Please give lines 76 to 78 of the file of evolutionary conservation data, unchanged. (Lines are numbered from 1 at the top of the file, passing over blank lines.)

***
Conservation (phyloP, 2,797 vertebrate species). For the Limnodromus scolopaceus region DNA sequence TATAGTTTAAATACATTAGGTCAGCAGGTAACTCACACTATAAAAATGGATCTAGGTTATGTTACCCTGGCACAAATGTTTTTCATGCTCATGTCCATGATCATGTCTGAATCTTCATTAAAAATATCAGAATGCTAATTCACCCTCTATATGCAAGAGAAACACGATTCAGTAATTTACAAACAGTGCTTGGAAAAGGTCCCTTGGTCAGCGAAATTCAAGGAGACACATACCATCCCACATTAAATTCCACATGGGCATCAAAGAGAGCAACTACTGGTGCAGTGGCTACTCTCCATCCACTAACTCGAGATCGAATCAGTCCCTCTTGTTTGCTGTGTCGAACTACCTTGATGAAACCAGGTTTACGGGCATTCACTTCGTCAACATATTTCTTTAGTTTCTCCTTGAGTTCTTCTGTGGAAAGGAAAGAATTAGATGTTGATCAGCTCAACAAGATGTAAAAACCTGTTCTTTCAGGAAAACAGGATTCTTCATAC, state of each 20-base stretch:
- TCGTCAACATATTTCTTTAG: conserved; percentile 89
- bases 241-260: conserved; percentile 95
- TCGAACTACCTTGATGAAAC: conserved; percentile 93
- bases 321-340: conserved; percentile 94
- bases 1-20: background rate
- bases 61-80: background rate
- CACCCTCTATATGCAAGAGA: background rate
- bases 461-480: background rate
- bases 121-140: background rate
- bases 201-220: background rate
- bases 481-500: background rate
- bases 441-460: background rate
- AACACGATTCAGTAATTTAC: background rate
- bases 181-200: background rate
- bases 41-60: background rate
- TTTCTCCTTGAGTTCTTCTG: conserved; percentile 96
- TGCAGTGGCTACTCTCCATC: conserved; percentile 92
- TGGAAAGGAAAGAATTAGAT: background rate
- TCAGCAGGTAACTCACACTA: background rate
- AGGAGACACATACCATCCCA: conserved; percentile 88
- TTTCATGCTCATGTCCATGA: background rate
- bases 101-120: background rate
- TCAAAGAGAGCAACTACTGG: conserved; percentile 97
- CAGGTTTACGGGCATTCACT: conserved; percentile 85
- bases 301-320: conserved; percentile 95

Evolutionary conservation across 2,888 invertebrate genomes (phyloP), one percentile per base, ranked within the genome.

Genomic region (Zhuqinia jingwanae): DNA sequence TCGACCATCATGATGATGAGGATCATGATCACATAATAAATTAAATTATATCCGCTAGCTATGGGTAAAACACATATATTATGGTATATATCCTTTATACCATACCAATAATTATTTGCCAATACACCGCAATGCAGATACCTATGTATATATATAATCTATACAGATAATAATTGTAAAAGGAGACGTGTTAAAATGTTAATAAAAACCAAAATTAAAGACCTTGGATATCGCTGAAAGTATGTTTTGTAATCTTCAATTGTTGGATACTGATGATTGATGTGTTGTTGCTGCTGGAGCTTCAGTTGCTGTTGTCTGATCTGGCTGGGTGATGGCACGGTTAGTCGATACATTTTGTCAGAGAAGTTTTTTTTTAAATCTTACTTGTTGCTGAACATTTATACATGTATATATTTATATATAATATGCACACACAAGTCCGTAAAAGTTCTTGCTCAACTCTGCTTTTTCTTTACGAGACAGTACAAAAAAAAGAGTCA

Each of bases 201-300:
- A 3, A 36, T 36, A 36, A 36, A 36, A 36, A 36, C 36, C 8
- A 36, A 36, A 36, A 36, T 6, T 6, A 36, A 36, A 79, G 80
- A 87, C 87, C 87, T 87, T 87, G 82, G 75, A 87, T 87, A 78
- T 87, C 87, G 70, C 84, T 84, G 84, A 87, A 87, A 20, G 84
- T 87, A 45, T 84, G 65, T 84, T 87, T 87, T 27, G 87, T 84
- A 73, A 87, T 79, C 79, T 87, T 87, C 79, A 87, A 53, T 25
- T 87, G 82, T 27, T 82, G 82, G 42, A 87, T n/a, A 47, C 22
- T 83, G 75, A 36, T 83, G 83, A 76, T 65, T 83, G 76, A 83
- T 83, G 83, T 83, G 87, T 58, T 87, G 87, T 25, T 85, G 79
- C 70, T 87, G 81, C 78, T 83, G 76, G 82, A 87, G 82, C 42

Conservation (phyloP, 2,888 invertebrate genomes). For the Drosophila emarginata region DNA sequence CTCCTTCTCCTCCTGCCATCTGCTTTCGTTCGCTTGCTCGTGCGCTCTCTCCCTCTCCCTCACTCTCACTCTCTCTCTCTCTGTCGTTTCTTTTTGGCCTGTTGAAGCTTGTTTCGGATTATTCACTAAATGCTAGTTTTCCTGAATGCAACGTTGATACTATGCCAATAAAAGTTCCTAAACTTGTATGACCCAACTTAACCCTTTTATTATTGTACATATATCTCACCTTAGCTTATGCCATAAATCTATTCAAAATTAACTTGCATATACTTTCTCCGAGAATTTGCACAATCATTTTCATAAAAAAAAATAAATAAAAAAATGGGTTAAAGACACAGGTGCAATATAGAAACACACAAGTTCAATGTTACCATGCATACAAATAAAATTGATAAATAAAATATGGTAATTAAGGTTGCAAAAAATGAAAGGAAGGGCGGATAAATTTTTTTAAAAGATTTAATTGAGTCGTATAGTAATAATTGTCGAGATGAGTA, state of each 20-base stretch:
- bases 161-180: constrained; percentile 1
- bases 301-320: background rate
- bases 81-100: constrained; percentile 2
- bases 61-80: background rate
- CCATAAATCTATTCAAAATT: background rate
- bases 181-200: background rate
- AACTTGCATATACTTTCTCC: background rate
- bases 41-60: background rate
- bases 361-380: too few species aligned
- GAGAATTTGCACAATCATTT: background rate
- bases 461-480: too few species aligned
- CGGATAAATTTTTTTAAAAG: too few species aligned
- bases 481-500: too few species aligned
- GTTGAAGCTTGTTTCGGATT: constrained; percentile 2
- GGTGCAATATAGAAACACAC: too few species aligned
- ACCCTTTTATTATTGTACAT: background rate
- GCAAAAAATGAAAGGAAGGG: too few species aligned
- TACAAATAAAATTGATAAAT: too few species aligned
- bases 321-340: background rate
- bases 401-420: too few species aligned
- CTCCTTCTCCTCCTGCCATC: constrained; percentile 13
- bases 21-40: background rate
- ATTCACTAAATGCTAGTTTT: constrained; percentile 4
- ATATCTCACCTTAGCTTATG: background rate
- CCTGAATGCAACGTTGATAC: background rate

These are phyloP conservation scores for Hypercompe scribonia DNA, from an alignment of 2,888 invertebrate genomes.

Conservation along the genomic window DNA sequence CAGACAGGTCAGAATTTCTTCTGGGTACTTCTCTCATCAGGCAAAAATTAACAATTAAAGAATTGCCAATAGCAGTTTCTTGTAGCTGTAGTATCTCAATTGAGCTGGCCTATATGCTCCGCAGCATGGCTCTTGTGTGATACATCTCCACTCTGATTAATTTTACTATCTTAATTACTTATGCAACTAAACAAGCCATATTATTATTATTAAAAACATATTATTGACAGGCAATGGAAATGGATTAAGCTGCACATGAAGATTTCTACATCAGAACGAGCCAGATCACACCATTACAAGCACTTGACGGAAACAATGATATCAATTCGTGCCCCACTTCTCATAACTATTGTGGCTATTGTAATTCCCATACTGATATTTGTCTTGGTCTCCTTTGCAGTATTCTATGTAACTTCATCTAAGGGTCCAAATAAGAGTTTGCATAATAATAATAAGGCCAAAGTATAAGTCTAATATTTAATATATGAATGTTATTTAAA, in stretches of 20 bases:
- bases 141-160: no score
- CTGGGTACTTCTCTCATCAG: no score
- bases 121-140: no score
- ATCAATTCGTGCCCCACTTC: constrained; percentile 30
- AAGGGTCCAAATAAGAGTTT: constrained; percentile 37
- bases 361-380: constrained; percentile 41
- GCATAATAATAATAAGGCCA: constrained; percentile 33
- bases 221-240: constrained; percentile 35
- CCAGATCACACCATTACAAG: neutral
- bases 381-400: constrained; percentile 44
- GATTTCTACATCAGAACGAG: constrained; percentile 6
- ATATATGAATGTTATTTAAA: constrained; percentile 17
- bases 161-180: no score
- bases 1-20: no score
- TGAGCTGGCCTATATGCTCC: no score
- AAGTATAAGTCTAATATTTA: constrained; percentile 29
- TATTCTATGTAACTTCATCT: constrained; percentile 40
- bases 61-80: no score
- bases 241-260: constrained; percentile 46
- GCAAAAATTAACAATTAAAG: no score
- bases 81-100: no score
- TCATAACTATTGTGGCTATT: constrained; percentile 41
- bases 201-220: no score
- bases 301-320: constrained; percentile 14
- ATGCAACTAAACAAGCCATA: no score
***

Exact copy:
- CCAGATCACACCATTACAAG: neutral
- bases 381-400: constrained; percentile 44
- GATTTCTACATCAGAACGAG: constrained; percentile 6